Having found that BITs constitute ‘lex specialis’ between the contracting parties and are not ‘subject to the application of customary international law’, the tribunal deemed unnecessary to inquire into the claimants’ effective or dominant nationality.
The García Gruber tribunal next turned to the text of the BIT to determine whether the dual national claimants had standing to sue Venezuela under the treaty. Venezuela had argued that, on its face, the BIT’s definition of investor − ‘a physical person having the nationality of one of the Contracting Parties’ who invests in ‘the other Contracting Party’ − excluded physical persons with the nationality of both contracting parties. (free translation). Venezuela added that allowing dual nationals to sue their own state would go against the object and purpose of the treaty.
The claimants rejected Venezuela’s contention, noting that the expressions ‘one’ and ‘other’ in the definition of ‘investor’ only sought to establish that an investor must have at least one nationality different from the home state of the investment, and that the exclusion of dual nationals cannot be implied from these phrases. Moreover, the claimants pointed to Venezuela’s treaty practice to argue that, when treaty parties have sought to exclude dual nationals, they have done so expressly, as is the case of other BITs entered into by Venezuela with, for example, Italy, Canada, and Iran.
The tribunal sided with the claimants, holding that if the treaty did not impose any express limitation on dual nationals, it was ‘not possible to devoid of effect the nationality granted freely by a State and accepted as valid by the other’.
Venezuela had also argued the inclusion of ICSID as the primary method of dispute resolution in the treaty confirmed the treaty parties’ intent to exclude the possibility of being sued by their own nationals in an international arbitral forum (the Spain-Venezuela BIT provided for UNCITRAL arbitration if arbitration under the ICSID Convention and under the Additional Facility Rules were unavailable, or if the parties otherwise agreed on UNCITRAL arbitration).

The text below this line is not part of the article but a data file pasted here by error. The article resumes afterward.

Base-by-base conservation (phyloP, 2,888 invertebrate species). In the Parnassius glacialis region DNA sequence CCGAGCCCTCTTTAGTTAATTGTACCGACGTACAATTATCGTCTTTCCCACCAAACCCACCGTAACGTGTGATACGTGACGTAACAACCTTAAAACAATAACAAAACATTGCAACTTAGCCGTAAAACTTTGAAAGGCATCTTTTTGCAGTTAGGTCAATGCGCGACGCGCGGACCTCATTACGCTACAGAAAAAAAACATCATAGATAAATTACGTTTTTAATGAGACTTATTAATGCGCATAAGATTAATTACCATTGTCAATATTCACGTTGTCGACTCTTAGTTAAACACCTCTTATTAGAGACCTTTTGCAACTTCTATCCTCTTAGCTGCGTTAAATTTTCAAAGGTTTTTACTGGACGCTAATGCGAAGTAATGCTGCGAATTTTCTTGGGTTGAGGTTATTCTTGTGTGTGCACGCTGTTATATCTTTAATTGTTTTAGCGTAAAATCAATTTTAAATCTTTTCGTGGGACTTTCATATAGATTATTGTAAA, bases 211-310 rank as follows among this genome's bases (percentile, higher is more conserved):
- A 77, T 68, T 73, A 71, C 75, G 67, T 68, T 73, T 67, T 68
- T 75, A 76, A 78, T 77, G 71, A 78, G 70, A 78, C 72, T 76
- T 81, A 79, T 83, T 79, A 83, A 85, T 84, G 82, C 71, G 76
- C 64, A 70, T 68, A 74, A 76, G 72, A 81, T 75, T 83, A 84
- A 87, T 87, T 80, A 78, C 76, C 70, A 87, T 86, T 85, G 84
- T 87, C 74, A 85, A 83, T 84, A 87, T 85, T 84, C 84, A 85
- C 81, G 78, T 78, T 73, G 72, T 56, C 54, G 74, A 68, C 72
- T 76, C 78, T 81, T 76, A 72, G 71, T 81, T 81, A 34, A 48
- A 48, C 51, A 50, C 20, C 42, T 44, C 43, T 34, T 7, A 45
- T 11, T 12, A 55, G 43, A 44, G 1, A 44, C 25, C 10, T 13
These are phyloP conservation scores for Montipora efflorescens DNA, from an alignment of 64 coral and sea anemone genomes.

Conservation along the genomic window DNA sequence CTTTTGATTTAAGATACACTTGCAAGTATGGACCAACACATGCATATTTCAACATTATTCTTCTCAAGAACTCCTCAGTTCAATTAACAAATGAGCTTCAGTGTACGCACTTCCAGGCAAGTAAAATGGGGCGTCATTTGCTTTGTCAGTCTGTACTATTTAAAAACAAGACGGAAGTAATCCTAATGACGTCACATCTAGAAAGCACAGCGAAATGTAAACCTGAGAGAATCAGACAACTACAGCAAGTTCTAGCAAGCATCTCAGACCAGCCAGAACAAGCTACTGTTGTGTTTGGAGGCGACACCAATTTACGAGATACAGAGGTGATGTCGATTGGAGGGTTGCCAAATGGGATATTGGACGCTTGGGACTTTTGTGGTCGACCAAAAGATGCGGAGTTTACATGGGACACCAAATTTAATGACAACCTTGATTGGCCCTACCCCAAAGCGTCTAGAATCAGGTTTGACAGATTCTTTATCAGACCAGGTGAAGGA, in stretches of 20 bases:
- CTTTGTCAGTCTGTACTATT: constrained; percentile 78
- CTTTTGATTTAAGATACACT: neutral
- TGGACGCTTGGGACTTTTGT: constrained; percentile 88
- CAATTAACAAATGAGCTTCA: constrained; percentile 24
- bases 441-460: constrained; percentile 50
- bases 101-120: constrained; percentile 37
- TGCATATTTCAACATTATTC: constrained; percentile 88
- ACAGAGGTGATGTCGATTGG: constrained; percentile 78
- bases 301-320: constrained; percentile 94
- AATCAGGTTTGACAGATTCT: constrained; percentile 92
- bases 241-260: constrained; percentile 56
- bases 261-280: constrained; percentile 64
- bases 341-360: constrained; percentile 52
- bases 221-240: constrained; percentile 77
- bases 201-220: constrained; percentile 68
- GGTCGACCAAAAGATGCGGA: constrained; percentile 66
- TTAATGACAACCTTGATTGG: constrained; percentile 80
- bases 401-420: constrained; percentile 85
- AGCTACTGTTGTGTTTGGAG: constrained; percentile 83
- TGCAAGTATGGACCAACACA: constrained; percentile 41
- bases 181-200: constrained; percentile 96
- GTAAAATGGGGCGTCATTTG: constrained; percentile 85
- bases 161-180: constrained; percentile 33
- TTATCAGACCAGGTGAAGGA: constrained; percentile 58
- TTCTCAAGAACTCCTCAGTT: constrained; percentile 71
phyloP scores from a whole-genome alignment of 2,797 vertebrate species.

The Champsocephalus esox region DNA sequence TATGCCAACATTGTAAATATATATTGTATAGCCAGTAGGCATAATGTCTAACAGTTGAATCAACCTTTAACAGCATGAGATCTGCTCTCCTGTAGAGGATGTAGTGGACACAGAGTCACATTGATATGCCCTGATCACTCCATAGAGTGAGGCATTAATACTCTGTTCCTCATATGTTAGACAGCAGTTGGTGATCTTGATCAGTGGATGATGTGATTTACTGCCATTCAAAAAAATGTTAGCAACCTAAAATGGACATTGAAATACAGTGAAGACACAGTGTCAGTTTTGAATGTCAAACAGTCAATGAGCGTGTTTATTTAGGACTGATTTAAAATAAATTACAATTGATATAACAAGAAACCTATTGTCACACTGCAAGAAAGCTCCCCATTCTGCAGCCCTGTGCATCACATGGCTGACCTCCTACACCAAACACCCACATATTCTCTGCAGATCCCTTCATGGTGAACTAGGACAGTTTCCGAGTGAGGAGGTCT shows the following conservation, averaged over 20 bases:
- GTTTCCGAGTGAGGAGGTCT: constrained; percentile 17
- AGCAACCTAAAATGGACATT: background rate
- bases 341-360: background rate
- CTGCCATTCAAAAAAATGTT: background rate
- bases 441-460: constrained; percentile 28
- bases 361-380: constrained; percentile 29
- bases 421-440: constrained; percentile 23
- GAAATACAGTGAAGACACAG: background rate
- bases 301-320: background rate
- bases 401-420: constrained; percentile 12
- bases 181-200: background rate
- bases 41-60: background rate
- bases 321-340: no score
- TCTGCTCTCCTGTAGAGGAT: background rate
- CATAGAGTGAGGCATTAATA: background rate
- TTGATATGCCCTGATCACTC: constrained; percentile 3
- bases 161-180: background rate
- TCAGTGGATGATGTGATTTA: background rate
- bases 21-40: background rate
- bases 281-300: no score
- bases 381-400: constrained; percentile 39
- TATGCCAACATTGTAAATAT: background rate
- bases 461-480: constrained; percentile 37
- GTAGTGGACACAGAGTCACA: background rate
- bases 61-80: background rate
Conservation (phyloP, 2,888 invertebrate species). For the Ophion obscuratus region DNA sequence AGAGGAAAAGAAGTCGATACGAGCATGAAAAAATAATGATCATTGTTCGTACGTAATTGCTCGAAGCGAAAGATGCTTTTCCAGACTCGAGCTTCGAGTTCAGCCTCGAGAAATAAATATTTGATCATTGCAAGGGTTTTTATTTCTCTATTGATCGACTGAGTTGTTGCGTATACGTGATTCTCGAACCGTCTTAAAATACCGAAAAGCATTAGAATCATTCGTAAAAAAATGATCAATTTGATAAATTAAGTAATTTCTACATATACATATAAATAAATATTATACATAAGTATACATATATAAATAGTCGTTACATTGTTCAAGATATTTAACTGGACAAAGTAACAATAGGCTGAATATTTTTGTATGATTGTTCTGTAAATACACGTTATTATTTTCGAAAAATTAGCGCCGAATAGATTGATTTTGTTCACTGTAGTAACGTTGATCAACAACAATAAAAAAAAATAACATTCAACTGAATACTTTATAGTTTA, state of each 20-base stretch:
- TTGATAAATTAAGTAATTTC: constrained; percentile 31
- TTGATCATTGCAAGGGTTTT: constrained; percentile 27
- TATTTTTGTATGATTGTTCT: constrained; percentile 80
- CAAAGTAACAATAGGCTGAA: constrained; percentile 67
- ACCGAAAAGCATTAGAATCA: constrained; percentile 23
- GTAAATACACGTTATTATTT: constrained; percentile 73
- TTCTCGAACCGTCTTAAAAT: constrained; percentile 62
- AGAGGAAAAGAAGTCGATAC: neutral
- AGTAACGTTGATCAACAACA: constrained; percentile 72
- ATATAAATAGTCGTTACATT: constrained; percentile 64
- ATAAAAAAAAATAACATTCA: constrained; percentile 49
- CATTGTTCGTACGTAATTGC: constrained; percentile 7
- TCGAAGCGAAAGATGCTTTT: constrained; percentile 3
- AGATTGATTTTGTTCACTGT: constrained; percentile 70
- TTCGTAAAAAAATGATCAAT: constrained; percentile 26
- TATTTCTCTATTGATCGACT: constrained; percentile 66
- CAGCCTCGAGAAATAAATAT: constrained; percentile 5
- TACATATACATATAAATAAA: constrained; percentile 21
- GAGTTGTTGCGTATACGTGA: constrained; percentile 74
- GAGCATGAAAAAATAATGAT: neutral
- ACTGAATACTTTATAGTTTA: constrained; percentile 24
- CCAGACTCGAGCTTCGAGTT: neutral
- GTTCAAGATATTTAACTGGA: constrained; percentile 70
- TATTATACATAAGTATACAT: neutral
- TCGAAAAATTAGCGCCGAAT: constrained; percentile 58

In turn, the claimants pointed to the express exclusion of dual nationals under ICSID Article 25 in support of their argument that the ICSID exclusion cannot be generalized to other forms of arbitration that might be available under the BIT. The tribunal sided with the claimants, declining to extend the restrictions on claims by dual nationals under the ICSID Convention to a different arbitral regime.
The García Armas tribunal had no need to address whether ICSID’s dual nationality rule — to be tested on the date on which the parties consent to ICSID arbitration and the date of registration of the request for arbitration — incorporates an implicit requirement that the host state’s nationality must not be held at the time of the breach of the obligation in question. The possibility remains open that an investor with dual nationality at the time of the breach may pursue the ICSID route if he no longer holds the nationality of the state party to the dispute at the time of consent (unless the same dual nationality rule is stipulated in the applicable BIT).
García Armas v. Venezuela highlights the asymmetry that may arise in the resolution of the question of standing of dual nationals by tribunals constituted under the ICSID Convention and under the UNCITRAL Arbitration Rules (or other arbitral rules that are silent on the question of dual nationality). It may be too soon to tell whether this case will open the floodgates of claims by dual nationals. But domestic investors seeking to ‘internationalize’ their investment would be well-advised to get a second (or third) passport.